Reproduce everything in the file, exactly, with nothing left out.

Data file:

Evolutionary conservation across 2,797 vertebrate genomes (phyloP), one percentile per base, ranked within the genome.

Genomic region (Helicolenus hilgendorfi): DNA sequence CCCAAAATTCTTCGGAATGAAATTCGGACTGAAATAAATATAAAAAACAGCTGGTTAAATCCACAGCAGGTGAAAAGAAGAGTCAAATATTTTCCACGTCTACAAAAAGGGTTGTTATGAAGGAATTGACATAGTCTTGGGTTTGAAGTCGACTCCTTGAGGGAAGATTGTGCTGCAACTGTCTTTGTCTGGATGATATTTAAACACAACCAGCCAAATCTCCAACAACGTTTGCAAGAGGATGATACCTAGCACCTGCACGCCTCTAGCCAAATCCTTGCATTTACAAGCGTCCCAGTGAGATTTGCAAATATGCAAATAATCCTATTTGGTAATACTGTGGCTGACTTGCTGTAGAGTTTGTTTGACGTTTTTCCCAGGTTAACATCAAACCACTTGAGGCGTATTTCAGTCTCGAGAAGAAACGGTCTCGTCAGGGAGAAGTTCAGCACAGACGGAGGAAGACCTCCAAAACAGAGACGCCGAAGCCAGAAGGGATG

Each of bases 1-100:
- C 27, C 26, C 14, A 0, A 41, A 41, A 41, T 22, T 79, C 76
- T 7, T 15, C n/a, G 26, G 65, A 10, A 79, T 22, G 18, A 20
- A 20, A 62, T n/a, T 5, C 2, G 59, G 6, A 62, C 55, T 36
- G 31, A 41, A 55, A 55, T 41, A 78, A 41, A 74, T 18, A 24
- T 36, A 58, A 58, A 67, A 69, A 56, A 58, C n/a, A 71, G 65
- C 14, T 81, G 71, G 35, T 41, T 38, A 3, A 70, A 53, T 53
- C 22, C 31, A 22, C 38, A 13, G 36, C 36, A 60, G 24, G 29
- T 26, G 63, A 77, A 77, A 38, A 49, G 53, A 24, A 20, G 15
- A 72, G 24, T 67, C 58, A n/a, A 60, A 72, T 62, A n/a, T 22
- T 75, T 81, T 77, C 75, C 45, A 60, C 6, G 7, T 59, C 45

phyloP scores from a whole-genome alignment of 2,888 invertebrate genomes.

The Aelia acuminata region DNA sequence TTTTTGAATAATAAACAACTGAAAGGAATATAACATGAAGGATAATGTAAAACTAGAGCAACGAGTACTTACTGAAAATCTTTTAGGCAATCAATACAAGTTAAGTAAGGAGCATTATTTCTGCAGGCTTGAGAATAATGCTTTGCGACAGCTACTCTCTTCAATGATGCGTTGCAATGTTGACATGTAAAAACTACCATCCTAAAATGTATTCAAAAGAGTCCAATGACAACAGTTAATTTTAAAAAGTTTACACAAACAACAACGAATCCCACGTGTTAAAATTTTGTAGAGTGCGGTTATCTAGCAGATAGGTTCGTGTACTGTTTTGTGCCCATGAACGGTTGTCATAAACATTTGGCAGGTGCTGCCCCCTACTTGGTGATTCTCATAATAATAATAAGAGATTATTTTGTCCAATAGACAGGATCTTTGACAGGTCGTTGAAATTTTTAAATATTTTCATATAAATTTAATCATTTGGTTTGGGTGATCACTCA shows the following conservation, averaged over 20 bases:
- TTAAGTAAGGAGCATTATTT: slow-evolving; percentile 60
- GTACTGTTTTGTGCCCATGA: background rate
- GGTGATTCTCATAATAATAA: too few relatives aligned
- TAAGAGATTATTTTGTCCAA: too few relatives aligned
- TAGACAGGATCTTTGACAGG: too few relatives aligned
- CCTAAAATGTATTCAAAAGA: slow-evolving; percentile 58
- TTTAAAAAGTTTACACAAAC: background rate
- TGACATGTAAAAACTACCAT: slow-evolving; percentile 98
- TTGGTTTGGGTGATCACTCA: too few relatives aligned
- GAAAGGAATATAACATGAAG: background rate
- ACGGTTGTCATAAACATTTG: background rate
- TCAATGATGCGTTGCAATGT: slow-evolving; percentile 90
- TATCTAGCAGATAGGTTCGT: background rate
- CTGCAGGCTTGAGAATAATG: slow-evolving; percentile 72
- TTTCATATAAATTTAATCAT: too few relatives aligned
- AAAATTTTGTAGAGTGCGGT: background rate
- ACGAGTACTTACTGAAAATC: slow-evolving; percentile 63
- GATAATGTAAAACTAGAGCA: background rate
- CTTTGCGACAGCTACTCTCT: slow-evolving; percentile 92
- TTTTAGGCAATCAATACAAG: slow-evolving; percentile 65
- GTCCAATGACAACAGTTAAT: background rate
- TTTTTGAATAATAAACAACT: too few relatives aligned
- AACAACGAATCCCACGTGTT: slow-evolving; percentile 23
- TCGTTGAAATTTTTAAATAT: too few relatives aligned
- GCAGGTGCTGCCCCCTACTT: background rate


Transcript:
Evolutionary conservation across 2,797 vertebrate genomes (phyloP), one percentile per base, ranked within the genome.

Genomic region (Helicolenus hilgendorfi): DNA sequence CCCAAAATTCTTCGGAATGAAATTCGGACTGAAATAAATATAAAAAACAGCTGGTTAAATCCACAGCAGGTGAAAAGAAGAGTCAAATATTTTCCACGTCTACAAAAAGGGTTGTTATGAAGGAATTGACATAGTCTTGGGTTTGAAGTCGACTCCTTGAGGGAAGATTGTGCTGCAACTGTCTTTGTCTGGATGATATTTAAACACAACCAGCCAAATCTCCAACAACGTTTGCAAGAGGATGATACCTAGCACCTGCACGCCTCTAGCCAAATCCTTGCATTTACAAGCGTCCCAGTGAGATTTGCAAATATGCAAATAATCCTATTTGGTAATACTGTGGCTGACTTGCTGTAGAGTTTGTTTGACGTTTTTCCCAGGTTAACATCAAACCACTTGAGGCGTATTTCAGTCTCGAGAAGAAACGGTCTCGTCAGGGAGAAGTTCAGCACAGACGGAGGAAGACCTCCAAAACAGAGACGCCGAAGCCAGAAGGGATG

Each of bases 1-100:
- C 27, C 26, C 14, A 0, A 41, A 41, A 41, T 22, T 79, C 76
- T 7, T 15, C n/a, G 26, G 65, A 10, A 79, T 22, G 18, A 20
- A 20, A 62, T n/a, T 5, C 2, G 59, G 6, A 62, C 55, T 36
- G 31, A 41, A 55, A 55, T 41, A 78, A 41, A 74, T 18, A 24
- T 36, A 58, A 58, A 67, A 69, A 56, A 58, C n/a, A 71, G 65
- C 14, T 81, G 71, G 35, T 41, T 38, A 3, A 70, A 53, T 53
- C 22, C 31, A 22, C 38, A 13, G 36, C 36, A 60, G 24, G 29
- T 26, G 63, A 77, A 77, A 38, A 49, G 53, A 24, A 20, G 15
- A 72, G 24, T 67, C 58, A n/a, A 60, A 72, T 62, A n/a, T 22
- T 75, T 81, T 77, C 75, C 45, A 60, C 6, G 7, T 59, C 45

phyloP scores from a whole-genome alignment of 2,888 invertebrate genomes.

The Aelia acuminata region DNA sequence TTTTTGAATAATAAACAACTGAAAGGAATATAACATGAAGGATAATGTAAAACTAGAGCAACGAGTACTTACTGAAAATCTTTTAGGCAATCAATACAAGTTAAGTAAGGAGCATTATTTCTGCAGGCTTGAGAATAATGCTTTGCGACAGCTACTCTCTTCAATGATGCGTTGCAATGTTGACATGTAAAAACTACCATCCTAAAATGTATTCAAAAGAGTCCAATGACAACAGTTAATTTTAAAAAGTTTACACAAACAACAACGAATCCCACGTGTTAAAATTTTGTAGAGTGCGGTTATCTAGCAGATAGGTTCGTGTACTGTTTTGTGCCCATGAACGGTTGTCATAAACATTTGGCAGGTGCTGCCCCCTACTTGGTGATTCTCATAATAATAATAAGAGATTATTTTGTCCAATAGACAGGATCTTTGACAGGTCGTTGAAATTTTTAAATATTTTCATATAAATTTAATCATTTGGTTTGGGTGATCACTCA shows the following conservation, averaged over 20 bases:
- TTAAGTAAGGAGCATTATTT: slow-evolving; percentile 60
- GTACTGTTTTGTGCCCATGA: background rate
- GGTGATTCTCATAATAATAA: too few relatives aligned
- TAAGAGATTATTTTGTCCAA: too few relatives aligned
- TAGACAGGATCTTTGACAGG: too few relatives aligned
- CCTAAAATGTATTCAAAAGA: slow-evolving; percentile 58
- TTTAAAAAGTTTACACAAAC: background rate
- TGACATGTAAAAACTACCAT: slow-evolving; percentile 98
- TTGGTTTGGGTGATCACTCA: too few relatives aligned
- GAAAGGAATATAACATGAAG: background rate
- ACGGTTGTCATAAACATTTG: background rate
- TCAATGATGCGTTGCAATGT: slow-evolving; percentile 90
- TATCTAGCAGATAGGTTCGT: background rate
- CTGCAGGCTTGAGAATAATG: slow-evolving; percentile 72
- TTTCATATAAATTTAATCAT: too few relatives aligned
- AAAATTTTGTAGAGTGCGGT: background rate
- ACGAGTACTTACTGAAAATC: slow-evolving; percentile 63
- GATAATGTAAAACTAGAGCA: background rate
- CTTTGCGACAGCTACTCTCT: slow-evolving; percentile 92
- TTTTAGGCAATCAATACAAG: slow-evolving; percentile 65
- GTCCAATGACAACAGTTAAT: background rate
- TTTTTGAATAATAAACAACT: too few relatives aligned
- AACAACGAATCCCACGTGTT: slow-evolving; percentile 23
- TCGTTGAAATTTTTAAATAT: too few relatives aligned
- GCAGGTGCTGCCCCCTACTT: background rate